Communicate with your finance company. Don’t be afraid to have upfront discussions with them as to what support they can offer.
Communicate with your forest principal. Ask the hard questions re forward work, timeframes, production levels and crew configurations.
Talk to your workers. Use up any holidays due. Negotiate a standdown rate for the next few weeks if you can. Agreement to any standdown rates must be signed off by both parties to be legally valid.
Check whether your personal assets are protected.
What guarantees (both personal and corporate) have been provided?
What assets are held as security?
If a Company structure, what are the positions of your shareholder/related party current accounts?
Do you have ownership of your assets separated from your operating activities (i.e. in a trust)?
If a Trust structure, do the assets or liabilities of the trust include amounts owed to or by you as settlor/beneficiary, which may expose the trust assets (or your personally) to risk?
Try to negotiate IRD debt whether via your accountant or directly. We have heard of some contractors having success negotiating with IRD for remission of penalties and core tax debt. Each case is different but if you don’t ask you won’t know. Be prepared to provide further information to IRD to support a request for financial relief.
Discuss with your accountant:
Your current/projected cashflow position
Alternative income streams and the impact on net cashflow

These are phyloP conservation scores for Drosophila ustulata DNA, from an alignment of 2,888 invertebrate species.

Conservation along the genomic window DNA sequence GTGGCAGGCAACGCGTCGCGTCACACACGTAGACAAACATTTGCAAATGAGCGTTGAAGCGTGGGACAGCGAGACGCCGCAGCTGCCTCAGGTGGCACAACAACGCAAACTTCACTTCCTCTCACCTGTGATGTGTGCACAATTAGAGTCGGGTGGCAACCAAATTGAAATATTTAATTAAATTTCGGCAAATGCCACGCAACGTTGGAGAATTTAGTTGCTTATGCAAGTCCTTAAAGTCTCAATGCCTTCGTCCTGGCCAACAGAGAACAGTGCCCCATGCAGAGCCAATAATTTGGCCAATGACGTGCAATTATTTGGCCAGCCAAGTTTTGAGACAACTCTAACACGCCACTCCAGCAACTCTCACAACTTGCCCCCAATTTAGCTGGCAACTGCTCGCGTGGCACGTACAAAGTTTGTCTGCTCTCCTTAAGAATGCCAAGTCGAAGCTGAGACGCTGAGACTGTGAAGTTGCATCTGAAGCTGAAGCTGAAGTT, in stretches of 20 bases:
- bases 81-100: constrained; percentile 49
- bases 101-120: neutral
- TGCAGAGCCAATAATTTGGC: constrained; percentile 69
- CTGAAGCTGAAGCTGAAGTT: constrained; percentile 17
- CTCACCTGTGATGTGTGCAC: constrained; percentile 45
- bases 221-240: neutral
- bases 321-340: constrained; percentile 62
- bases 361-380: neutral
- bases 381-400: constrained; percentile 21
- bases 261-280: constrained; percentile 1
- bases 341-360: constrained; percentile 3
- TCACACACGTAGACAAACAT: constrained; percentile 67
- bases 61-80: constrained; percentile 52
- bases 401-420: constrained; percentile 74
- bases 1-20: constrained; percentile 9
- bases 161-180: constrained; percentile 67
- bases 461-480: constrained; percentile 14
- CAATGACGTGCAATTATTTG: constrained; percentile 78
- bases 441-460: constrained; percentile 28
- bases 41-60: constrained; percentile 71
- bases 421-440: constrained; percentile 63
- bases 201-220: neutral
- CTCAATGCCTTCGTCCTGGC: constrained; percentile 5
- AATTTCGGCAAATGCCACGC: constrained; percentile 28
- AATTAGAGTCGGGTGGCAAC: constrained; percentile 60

Work options to get other funds into the equation. That may involve using equipment you’ve got or going becoming an employee for a while
Options when you’ve gotten over the shock of what’s happened – is it actually a case of sustainability?
Review your insurance. Can you reduce your premiums temporarily (i.e. do you have equipment that is (securely) parked up and not being used? Is the level of liability cover appropriate given the current circumstances?
ACC. Are the current level of wages that you are paying consistent with the prior year? If significantly less, then it may well be worth a discussion with ACC to request a review of levies. We’ve heard of some contractors negotiating their ACC bills down while working reduced quotas or parked up.
Face it head on. The key to all of these steps is communication. Hiding from the problems just worsens the consequences. Seek help, face the tough decisions head on and be brave.
FICA continue to support members and won’t turn anyone away that is wanting to get better advice. We can put you in touch with experts and finance specialists. We are also there to offer support for your welfare, mental wellbeing and just to be a sounding board 24/7.
How are we in this perfect storm?
COVID interruptions and lockdowns having severe impacts on the demand for wood and the ability to supply
Continued (and accumulating) adverse fluctuations in log prices for the past 3 years
Short term (i.e. turn-on turn-off) mentality of harvesting principals
A flooded domestic log market
Significant weather events, causing access and supply chain issues across the nation
Significant increases in capital and operating costs being endured by the contractor with (often) minimal adjustments to contract rates.
Ongoing reductions to production levels
High inflation and increased costs of servicing/acquiring debt
Diminished working capital and ability to service debt and capital commitments
END NOTE: Comments have been provided by Morgan Strong at UDC Finance and Sonya Elmiger at Blackburne Group. This column is not intended as professional advice and is provided on an information basis only. This article ran in the July 2023 issue of NZ Logger Magazine.